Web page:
Controlling Coccidiosis and still allowing immunity to build is accomplished in the following way. Use Amprol/Corid powder in the birds drinking water at the rate of one teaspoon per gallon of water for seven days and 1/8 teaspoon of 3-Nitro-W as well. Then skip twenty one days and then begin treating with Sulfadimethoxine at the rate of one ounce per two gallons of drinking water for five days. Then skip twenty one days again and start the treatment all over again beginning with the Amprol/Corid and the 3-Nitro-W powder. Continue this program until all birds are five to six months old or until the hens begin laying eggs and then discontinue the program and treat on an as needed basis. It is important to start the Amprol/Corid powder first and then use the Sulfadimethoxine as some species of Cocci cause intestinal bleeding and the use of Sulfa drugs first, will contribute to the bleeding before it makes the situation better.
*There is a method that uses droppings from older hens that have already built an/some immunity up to it. It said to take some droppings and mix in with a gallon or so of water, the chicks will drink it and supposedly build up immunity, but if that bird had cocci that was active it could infect the chicks.
It is also advisable to add 1/4 teaspoon of VITAMIN E to the water as research shows that VITAMIN E can help shorten the course of a Coccidiosis outbreak. When starting baby chicks it is important to start this program no later than ten days of age as this disease will kill baby chicks very quickly.

It takes approximately four to seven days for an Infection to take place in the Intestines.
Symptoms: Ruffled feathers,droopy or sleepy eyed apperance,birds may drop one or both wings,birds may become lethargic and reluctant to move even when prodded. Some birds may show an incoordinated gate or appear to stagger or walk as though they are trying to step over something when there is nothing in front of them. Some birds may have a chilled appearance as well. There may or may not be blood in the droppings depending upon the species of Cocci that is affecting the birds. Weight loss as well as loss of appetite and mortality may also be observed. **Diahrrea, mucousy poo are also symptoms.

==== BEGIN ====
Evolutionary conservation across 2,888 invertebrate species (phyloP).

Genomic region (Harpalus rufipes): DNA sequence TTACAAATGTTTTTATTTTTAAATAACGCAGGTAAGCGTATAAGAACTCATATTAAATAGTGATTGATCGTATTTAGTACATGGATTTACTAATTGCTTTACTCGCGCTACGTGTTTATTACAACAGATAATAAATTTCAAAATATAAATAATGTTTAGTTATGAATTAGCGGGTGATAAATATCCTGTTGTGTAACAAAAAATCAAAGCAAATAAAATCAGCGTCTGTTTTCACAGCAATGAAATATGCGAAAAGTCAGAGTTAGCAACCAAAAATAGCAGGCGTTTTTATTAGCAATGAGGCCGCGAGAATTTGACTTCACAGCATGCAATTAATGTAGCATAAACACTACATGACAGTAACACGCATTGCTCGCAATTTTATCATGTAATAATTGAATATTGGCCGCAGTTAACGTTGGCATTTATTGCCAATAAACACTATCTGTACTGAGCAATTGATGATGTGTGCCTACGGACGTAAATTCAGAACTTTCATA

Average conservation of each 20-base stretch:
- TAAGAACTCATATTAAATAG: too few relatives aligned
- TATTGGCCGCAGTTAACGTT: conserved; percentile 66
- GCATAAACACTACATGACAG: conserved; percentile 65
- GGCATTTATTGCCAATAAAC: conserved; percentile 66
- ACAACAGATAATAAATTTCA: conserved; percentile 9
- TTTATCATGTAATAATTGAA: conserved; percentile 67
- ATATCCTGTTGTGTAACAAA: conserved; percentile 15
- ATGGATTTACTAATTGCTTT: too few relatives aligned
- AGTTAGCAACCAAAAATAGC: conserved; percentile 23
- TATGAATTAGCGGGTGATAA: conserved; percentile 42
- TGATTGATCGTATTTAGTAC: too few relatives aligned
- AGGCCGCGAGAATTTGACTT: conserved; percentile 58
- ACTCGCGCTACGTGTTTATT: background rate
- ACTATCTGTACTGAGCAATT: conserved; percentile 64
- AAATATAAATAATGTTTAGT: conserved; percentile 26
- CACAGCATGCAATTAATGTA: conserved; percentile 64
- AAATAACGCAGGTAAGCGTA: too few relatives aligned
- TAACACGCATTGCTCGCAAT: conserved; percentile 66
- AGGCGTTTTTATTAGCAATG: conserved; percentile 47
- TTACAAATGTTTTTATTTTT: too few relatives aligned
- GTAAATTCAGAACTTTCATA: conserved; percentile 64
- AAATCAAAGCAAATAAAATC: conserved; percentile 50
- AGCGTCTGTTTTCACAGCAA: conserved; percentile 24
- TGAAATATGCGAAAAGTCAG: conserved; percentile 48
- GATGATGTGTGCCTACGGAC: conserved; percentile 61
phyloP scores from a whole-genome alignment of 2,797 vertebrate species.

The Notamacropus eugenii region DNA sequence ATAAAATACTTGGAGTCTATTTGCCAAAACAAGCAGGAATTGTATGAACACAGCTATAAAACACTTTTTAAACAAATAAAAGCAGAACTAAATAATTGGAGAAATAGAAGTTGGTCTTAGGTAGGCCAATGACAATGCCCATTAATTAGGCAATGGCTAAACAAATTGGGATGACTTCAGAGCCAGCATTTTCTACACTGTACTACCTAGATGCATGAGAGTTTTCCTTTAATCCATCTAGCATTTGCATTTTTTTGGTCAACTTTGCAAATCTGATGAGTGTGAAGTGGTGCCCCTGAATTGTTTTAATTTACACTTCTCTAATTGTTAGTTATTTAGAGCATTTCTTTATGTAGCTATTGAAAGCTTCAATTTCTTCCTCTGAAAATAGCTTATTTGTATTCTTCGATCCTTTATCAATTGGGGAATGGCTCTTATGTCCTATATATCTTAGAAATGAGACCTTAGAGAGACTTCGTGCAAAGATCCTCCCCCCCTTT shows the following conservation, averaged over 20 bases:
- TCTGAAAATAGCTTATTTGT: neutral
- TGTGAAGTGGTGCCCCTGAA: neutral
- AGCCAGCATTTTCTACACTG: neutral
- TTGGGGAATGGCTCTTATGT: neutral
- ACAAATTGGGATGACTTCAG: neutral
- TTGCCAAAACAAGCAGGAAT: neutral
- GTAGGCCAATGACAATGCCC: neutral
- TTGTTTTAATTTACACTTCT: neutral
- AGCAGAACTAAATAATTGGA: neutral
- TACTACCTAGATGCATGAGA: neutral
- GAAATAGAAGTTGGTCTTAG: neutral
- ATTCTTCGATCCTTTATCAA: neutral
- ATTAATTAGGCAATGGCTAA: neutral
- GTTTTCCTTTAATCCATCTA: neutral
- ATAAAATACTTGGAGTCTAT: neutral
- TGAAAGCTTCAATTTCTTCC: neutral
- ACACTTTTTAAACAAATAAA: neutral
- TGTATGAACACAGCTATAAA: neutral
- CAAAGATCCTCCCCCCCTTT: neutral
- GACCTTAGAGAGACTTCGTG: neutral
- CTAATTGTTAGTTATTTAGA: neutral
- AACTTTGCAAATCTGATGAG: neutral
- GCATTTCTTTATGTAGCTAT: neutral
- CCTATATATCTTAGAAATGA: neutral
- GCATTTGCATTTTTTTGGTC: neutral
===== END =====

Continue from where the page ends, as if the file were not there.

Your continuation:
Even a bird that has recovered from a Coccidiosis outbreak will remain Infectious as they are never really free of the disease.

Corrid, Amprol, Sulfa and Sulmet are used for treatment of Cocci the most often. Sulfe and Sulmet are harder on the chickens system, Corrid works best and Amprol. ***Go to a feed store or find online stores for these. Dosages should be listed on the bottle/product and how long treatment should last.
Info for drugs on site "Just a word of caution when using Sulfa drugs. Never use Sulfa drugs for longer than the suggested period of time. Never use two Sulfa drugs at the same time. Always use the proper dose for the drug being used. Always allow three weeks between the use of different Sulfa drugs,never use them back to back. The overuse of Sulfa drugs can and will if not properly used cause permanent and irreversable KIDNEY DAMAGE and RENAL SHUTDOWN (kidney failure ) . Use Sulfa drugs with confidence but with a sense of caution. It will be of value to use some 3-nitro-W in with the Corid/Amprol powder when treating for Cocci. There is a synergistic effect when the two are used together. Synergistic just means that the ability of the Corid/Amprol powder to fight Coccidiosis will be improved if the two are used together."

If you cannot get drugs for a few days or (I do not know how the drugs are all given) If they are not liquid needed to be added to water, then add Apple Cider Vinegar, the acidy helps with Cocci until you can get the appropriate meds. Also try and feed any live culture yogurts to keep the chicks system up.